Day 283: Mattathias Attacks

1 Maccabees 2:1-14 The priest Mattathias and his sons, mourning the sacrileges and persecutions, decided to defend their right to freedom of worship. Under the circumstances, the Jews had no choice but to throw off their oppressors in order to live their faith in peace. It is clear that this constituted a just war under the criteria established by the Church, which includes a just cause and a proportionate exercise of self-defense with a reasonable chance of success. Lastly, the objective was to secure liberation from injustice without incurring greater evils. (CCC 2308-2309)

Ch 2:15-28 When he was offered a bribe to make a pagan sacrifice, Mattathias loudly proclaimed his rejection of the king’s command. Making an example of a fellow Jew who approached the pagan altar, he destroyed it, and then led his sons to the hills to rally those who wished to fight against the oppressors of their religion.

Ch 2:29-48 The Sabbath rest was obligatory, but not in an absolute sense. The Pharisees in the time of Christ had interpreted the Law so stringently that it had lost its original spirit, so much so that a good deed performed on behalf of someone in need was seen as a violation of the Sabbath. Christ made it clear that it was quite laudatory to serve the needs of others even on the Sabbath. The Maccabeans viewed self-defense as permissible on the Sabbath and permitted the “good” of self-defense of the Jews whenever they are attacked on the Sabbath.

Hasidaeans: This conservative sect of Jews followed the Law very strictly. They formed an alliance with the Maccabees to secure religious freedom; however, as they were largely uninterested in political affairs, they would later prove to be a hindrance to the Maccabees. Scholars are not in agreement as to what eventually happened to the Hasidaeans, and some have suggested that from this group emerged the Pharisees or the Essenes. (CCC 582)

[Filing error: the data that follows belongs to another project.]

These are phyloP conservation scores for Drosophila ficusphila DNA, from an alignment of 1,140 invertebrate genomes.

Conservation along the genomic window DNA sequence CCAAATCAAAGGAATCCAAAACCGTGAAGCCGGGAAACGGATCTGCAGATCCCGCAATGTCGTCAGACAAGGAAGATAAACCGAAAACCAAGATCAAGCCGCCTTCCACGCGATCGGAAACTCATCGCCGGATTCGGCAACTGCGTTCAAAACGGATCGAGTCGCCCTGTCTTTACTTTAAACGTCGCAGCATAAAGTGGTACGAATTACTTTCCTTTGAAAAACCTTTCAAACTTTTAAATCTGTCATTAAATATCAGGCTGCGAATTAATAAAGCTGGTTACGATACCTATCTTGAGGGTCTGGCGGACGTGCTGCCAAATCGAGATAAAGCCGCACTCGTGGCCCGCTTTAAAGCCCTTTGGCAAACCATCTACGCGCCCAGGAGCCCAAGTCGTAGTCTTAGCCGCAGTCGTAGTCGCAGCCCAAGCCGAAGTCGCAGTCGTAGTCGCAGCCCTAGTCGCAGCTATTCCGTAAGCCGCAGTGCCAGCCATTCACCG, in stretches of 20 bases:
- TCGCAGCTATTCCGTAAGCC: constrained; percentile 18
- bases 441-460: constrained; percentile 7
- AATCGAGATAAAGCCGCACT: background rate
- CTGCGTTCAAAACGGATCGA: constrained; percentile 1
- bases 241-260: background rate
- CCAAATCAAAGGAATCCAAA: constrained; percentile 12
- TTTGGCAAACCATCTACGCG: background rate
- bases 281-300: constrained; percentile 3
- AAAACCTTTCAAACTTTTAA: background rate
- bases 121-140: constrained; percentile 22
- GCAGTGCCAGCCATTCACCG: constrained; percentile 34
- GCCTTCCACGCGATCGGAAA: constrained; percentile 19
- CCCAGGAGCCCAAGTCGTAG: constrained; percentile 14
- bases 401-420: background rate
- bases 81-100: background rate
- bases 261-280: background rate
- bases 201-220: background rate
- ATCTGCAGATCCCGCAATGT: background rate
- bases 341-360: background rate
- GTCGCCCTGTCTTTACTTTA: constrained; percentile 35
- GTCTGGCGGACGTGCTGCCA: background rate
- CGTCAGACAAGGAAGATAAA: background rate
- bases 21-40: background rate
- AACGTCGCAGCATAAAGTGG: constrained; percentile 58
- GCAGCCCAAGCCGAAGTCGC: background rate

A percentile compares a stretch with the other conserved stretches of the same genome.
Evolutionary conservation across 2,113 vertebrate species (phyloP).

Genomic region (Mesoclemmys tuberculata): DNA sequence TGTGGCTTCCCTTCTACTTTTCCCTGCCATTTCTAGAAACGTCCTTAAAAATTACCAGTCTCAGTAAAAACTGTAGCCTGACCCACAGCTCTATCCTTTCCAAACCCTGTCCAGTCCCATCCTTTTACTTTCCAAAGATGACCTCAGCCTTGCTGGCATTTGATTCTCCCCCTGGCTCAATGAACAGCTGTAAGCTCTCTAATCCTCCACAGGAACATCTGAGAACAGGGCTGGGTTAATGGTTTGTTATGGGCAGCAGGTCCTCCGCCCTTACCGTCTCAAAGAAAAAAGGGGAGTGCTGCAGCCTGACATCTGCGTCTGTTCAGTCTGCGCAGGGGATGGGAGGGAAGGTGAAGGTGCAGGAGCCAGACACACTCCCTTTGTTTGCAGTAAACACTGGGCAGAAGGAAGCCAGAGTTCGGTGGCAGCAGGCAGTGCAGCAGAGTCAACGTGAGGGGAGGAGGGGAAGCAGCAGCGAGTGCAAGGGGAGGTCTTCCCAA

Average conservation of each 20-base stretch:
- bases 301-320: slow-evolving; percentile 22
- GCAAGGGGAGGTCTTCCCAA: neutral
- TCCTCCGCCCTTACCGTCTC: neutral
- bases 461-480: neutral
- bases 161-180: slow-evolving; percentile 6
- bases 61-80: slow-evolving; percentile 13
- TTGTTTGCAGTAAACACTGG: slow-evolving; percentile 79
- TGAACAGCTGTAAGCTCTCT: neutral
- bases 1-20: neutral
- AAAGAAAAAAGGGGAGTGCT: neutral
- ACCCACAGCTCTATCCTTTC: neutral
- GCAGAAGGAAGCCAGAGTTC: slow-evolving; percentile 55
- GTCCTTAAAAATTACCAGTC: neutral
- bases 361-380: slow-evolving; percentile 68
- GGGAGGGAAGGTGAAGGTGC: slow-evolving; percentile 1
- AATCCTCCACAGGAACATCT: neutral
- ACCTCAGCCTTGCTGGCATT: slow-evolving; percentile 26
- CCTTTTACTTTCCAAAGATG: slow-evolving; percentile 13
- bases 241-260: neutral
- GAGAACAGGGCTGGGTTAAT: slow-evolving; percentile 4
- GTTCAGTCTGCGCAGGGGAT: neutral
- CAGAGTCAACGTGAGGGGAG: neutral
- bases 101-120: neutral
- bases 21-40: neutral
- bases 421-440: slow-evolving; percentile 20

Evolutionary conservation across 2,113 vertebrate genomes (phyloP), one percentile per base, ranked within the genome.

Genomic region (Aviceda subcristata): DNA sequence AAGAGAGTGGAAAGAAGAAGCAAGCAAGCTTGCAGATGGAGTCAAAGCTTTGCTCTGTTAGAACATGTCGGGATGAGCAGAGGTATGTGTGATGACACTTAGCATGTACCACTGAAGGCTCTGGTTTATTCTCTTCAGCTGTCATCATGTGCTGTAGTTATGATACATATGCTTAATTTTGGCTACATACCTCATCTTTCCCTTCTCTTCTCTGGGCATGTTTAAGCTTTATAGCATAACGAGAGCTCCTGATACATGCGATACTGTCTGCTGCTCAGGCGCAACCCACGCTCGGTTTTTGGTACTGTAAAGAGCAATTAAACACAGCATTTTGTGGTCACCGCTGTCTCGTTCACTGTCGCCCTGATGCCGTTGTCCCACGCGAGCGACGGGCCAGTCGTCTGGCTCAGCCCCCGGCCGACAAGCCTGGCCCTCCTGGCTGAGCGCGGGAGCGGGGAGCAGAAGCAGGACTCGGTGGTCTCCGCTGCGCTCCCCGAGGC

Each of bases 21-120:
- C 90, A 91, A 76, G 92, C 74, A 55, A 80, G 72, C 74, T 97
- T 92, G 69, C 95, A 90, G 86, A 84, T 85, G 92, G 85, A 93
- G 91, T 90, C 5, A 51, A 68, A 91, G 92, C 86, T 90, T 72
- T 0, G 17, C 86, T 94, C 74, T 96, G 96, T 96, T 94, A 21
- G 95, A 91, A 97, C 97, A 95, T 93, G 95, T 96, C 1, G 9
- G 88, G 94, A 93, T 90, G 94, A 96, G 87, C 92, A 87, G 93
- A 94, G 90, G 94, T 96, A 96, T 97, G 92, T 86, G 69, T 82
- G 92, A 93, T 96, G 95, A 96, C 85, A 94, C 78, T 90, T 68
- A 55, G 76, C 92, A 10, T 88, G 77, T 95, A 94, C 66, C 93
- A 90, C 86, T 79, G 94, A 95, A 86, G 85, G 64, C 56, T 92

Ch 2:49-70 In his dying days, Mattathias urged his sons and followers to continue the fight in defense of the Law. He called for vengeance against the Gentiles and named his son Judas Maccabeus, which means “hammer,” to continue the struggle for their liberation from their enemies. 

Gathered to his fathers: This euphemism for death is employed frequently in Scripture.

Sirach 4:1-10 These proverbs have a paternal tone, addressing the reader as “son.” Humility and compassion lead the individual to become likened to a child of God. At this stage in Israel’s history, to be a “son of God” meant to have a particularly intimate relationship with the Father; this term and others like it often applied to Israel’s kings or to the people of Israel as a whole. The passage also details some basic principles for social living that represent the natural corollary to loving God and neighbor. (CCC 441, 2419, 2421)

Ch 4:11-31 In a Christian context, to seek and embrace wisdom is to seek and embrace Christ, who is the begotten Wisdom of the Father. The counsels outlined here describe the kind of sound discretion, humility, and courage that should exemplify faith in Christ. Wisdom is one of the seven gifts of the Holy Spirit. (CCC 2690)